As always, my critique is only one person's opinion and Gail is free to accept or ignore my suggestions. My comments are in red and Gail decided not to send in responses. However, we'd love to hear what YOU think, so please leave a comment.
Flash update: When I checked my email this morning, Gail had sent her comments. Unfortunately, didn't have time to add them then, since my page count was calling me. Now at nearly 2 EST, my work is finished and I can add her comments. Sorry, Gail. Her notes are italicized in purple!
She had always known that this day would come. She had known since she was a young girl, and her mother had explained that hers was a life that wasn’t totally her own. Hers was a destiny determined generations ago. Other little girls might dream of lives shaped by their own decisions, choosing college, jobs, boyfriends, but Lean would never know this freedom. Her Irish ancestors had taken that possibility from her long ago through their own ignorance and greed. The women of the Ashe family were cursed by the long-ago foolishness of one man.
Granted, I don't read a lot of YA, but almost all that I've seen have been in 1st person instead of 3rd. There are a couple advantages to this. First, it enables the story to have an immediacy that third person lacks. Second, a young reader can step easily into the protagonist's shoes. Try this:
I always knew this day would come. I've known since I was a young girl and Mother explained that my life wasn't totally my own. My destiny was determined generations ago.
You’re right. A great deal of YA is done in first person, but not all of it. I agree that first person lends itself to immediacy and identification with the protagonist. I can see, also, how it would reduce the need for many explanations. Readers are clued in because the heroine herself gives us the information. This also appeals to YA readers because they are, generally speaking, an impatient group, which does not have patience for many descriptive, expository paragraphs.
Do you see how this change pulls the reader in closer? Just for grins, I suggest you rewrite the whole thing using 1st person and see how you like it. Notice that I cut a number of extraneous words and used active instead of passive voice. The sentence structure 'Hers was a destiny determined generations ago' is passive. If you decide to keep 3rd person, you should rearrange the sentence like this: Her destiny was determined . . .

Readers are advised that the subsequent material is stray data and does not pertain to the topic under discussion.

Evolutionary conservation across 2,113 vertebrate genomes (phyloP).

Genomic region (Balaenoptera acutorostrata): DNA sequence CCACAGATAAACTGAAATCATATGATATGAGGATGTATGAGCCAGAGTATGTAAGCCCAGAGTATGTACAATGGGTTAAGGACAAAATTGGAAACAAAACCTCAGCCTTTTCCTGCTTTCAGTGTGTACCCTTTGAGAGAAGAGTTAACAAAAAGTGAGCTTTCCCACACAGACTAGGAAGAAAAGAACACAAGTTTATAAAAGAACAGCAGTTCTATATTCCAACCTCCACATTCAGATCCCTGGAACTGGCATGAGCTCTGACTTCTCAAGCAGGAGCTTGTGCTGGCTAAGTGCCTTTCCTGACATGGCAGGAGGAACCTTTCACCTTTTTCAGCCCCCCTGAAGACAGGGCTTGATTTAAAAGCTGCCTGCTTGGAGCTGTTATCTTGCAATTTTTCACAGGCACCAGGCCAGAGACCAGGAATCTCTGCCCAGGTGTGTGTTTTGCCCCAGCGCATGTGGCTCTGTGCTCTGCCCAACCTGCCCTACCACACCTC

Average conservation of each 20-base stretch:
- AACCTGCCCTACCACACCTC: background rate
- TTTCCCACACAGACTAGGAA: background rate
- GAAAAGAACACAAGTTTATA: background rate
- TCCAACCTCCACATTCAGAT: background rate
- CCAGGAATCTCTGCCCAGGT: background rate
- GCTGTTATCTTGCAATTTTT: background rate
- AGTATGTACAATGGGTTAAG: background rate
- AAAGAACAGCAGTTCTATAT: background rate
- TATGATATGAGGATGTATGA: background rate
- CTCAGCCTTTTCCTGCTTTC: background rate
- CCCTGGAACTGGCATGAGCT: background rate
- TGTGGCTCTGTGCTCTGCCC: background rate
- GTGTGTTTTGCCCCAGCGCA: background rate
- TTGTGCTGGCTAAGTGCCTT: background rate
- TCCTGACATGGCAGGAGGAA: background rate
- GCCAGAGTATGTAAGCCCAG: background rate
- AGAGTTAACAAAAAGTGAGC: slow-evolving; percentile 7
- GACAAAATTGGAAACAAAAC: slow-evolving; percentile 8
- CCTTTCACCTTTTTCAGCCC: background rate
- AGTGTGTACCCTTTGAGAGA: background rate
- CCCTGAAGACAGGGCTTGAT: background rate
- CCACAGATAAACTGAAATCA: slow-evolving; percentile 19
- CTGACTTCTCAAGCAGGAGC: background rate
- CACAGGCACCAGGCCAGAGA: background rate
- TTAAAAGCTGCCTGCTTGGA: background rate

Still, until today, Lean had lived like any 16-year-old girl. Her mother had been able to give her that much, at least. She went to school, loved books hated math. She was within a few weeks of getting her driver’s license. She’d even made a few friends who were pleasant, even if they were a bit superficial.
We know Lean is a girl. Cut the word here. When you write for the YA audience, try to use words a 16 year old would use. Not that you have to salt your manuscript with slang. That will only make its shelf life very short. Be careful to sound like a kid. They don't think of their friends as "pleasant, even if they were a bit superficial." They're more likely to be "ok to hang with, but not for deciding anything more important than which shoes to wear with which outfit."
Another great point! Despite the fact that I work with the kids that I hope would read this. I am writing in my voice and not theirs.
But Lean’s favorite part of the week was Saturday afternoons at the mall when she haunted the bookstores, lovingly examining the shining covers and inhaling the scent of the freshly printed pages. Ultimately, however, the books were put back on the shelf, and Lean went home to re-read her worn copy of Jane Eyre.
You've got some passive structures again. Don't say 'the books were put back.' Lead with the heroine in action. 'Lean put the books back on the shelf and went home . . .' I'm wondering about why she didn't save some money and buy a book now and then. Is her family very hard pressed?
I hoped to accomplish several things here. Yes, her family is hard pressed—part of that pesky curse! But, I also hoped to convey the idea that Jane Eyre is Lean’s favorite book and imprint that story in the reader’s mind so that I can echo the plot a bit in this book. I also hope to give her a kind of “other worldly” quality, showing that she loses herself in fantasy rather than deal with the realities of her own life.
But now, the heavy envelope that she held in her hand signaled the end of even those simple pleasures. It was fashioned of heavy parchment, outlined in black, and closed with a thick red wax seal. Lean wondered what the postman had thought when he placed it in her mother’s dented mailbox, but then she laughed a bitter little laugh as she suddenly realized that such letters did not pass through the post office.